Apple’s Trickle Down: Does Cheap Credit, Massive Cash Hoard Give Value to Investors?
Apple has a ton of cash.
Too much cash, it seems — or at least, the company is getting sick of sitting on all of it. Apple was bored enough that someone took pocket change out of the vast vaults and snatched up Matcha.tv for anywhere around or more than $1.5 million as a project that could be the seeds of Apple TV, according to Venture Beat.
The company also looks like it’s going to roll out the iWatch at some point next year, a launch that no doubt took a fair amount of investment. But despite all of this, CEO Tim Cook and his team are still sitting on a mound of cash that investors have been drooling over since before Apple launched its first dividend. Now, it seems, they’re about to get a larger slice of the pie.
Cook has hinted at plans to return more cash to investors. Speaking in a recent quarterly earnings call, the chief executive highlighted his intention to repurchase shares and invest in Apple while returning more value to investors. “The vast majority of our incremental cash return will be in the form of share repurchases,” Cook said. “In addition to share repurchases, we are increasing our current dividend by 15 percent to further appeal to investors seeking yield.” The company paid $2.77 billion to shareholders Thursday with its current dividend.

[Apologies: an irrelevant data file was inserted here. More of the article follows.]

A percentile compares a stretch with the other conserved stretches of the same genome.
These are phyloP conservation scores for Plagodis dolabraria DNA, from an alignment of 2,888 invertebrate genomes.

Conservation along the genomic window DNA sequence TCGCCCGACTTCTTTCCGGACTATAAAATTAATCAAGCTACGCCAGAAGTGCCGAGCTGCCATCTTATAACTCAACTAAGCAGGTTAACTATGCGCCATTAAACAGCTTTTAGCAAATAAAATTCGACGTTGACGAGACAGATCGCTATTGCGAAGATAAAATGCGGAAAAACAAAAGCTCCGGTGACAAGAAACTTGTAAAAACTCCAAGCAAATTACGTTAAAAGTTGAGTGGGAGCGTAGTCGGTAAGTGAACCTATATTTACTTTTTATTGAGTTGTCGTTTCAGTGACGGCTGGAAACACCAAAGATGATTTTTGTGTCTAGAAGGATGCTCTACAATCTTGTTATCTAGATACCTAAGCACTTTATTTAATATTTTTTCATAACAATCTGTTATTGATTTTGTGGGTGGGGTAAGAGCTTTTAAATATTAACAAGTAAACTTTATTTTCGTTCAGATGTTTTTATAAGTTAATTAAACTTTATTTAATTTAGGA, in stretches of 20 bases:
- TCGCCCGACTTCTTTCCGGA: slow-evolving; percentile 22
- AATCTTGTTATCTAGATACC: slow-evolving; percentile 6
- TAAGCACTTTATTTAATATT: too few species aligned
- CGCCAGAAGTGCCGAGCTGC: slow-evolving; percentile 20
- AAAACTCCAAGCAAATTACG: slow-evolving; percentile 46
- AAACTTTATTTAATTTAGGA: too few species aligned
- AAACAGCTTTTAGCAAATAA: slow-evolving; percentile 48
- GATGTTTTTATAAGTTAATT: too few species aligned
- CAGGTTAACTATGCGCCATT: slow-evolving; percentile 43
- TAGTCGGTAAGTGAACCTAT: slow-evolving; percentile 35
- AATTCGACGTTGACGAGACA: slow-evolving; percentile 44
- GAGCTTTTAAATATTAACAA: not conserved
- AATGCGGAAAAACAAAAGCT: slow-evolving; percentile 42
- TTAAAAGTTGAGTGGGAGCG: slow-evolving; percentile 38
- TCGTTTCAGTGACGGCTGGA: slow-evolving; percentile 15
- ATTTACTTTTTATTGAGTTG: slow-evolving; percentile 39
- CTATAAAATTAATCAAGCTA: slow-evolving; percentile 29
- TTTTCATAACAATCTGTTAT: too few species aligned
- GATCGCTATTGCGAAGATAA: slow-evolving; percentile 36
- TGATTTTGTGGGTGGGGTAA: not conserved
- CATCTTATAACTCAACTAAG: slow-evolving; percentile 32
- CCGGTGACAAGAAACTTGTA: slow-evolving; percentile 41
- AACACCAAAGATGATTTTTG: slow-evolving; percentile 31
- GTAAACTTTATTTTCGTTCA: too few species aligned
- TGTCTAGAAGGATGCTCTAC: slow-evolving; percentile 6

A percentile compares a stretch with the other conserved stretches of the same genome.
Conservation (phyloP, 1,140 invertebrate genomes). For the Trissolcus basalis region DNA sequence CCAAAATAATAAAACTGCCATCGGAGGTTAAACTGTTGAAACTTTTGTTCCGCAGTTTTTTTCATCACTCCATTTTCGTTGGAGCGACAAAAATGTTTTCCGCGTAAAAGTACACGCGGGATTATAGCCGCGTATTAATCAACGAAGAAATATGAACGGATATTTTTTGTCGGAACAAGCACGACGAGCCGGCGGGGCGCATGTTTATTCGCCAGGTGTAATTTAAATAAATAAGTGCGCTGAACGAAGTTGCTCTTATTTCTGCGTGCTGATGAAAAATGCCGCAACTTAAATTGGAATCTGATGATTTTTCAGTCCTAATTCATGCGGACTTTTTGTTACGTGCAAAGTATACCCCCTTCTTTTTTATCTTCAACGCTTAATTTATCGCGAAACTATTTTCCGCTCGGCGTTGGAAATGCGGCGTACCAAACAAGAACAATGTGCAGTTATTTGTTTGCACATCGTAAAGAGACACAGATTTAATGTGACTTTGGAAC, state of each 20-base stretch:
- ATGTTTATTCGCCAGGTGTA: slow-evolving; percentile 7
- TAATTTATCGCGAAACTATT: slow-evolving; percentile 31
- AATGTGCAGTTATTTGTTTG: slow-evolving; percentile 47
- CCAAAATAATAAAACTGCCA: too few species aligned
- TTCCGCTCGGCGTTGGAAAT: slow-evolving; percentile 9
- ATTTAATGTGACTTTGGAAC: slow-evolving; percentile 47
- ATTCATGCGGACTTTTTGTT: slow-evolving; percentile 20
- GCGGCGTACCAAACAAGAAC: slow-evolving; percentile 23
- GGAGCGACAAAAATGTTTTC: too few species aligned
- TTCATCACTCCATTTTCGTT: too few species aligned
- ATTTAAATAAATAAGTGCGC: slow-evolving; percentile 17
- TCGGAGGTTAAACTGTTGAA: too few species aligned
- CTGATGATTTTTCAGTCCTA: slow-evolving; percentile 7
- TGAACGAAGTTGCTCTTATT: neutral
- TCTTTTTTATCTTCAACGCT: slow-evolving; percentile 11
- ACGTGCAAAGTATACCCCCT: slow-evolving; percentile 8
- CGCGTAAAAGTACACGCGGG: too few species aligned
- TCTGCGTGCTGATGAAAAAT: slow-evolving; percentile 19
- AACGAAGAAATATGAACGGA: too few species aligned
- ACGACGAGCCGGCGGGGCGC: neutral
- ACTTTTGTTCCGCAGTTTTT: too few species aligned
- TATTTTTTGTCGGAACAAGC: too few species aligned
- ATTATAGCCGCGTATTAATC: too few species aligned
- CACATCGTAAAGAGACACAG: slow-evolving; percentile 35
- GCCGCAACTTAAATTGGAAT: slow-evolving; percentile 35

The company is going to spend $100 billion from available cash in the next three years, tapping into available cash through credit to do so. The company will leverage credit to fund investor-friendly programs, since returning money from overseas would incur a substantial repatriation tax to get the funds back on this side of the ocean. Getting a low interest rate to do the same thing is just as well, and will save the company a lot of money.
This issue was a contentious one for Apple earlier this year, when the Cook appeared on Capitol Hill to talk about the current state of the U.S. tax code, CNBC reports. He was grilled by lawmakers on how Apple uses some foreign countries as tax havens — most notably Ireland, where the company has an incredibly low rate.
Cook called for a simpler, fairer tax code for U.S. companies, even if that meant marginally higher rates, as the current structure’s complexity is doing no favors to domestic corporations. By tapping into cheap credit, Apple has saved itself around $9.2 billion, according to Bloomberg, and will only owe interest of about $308 million per year.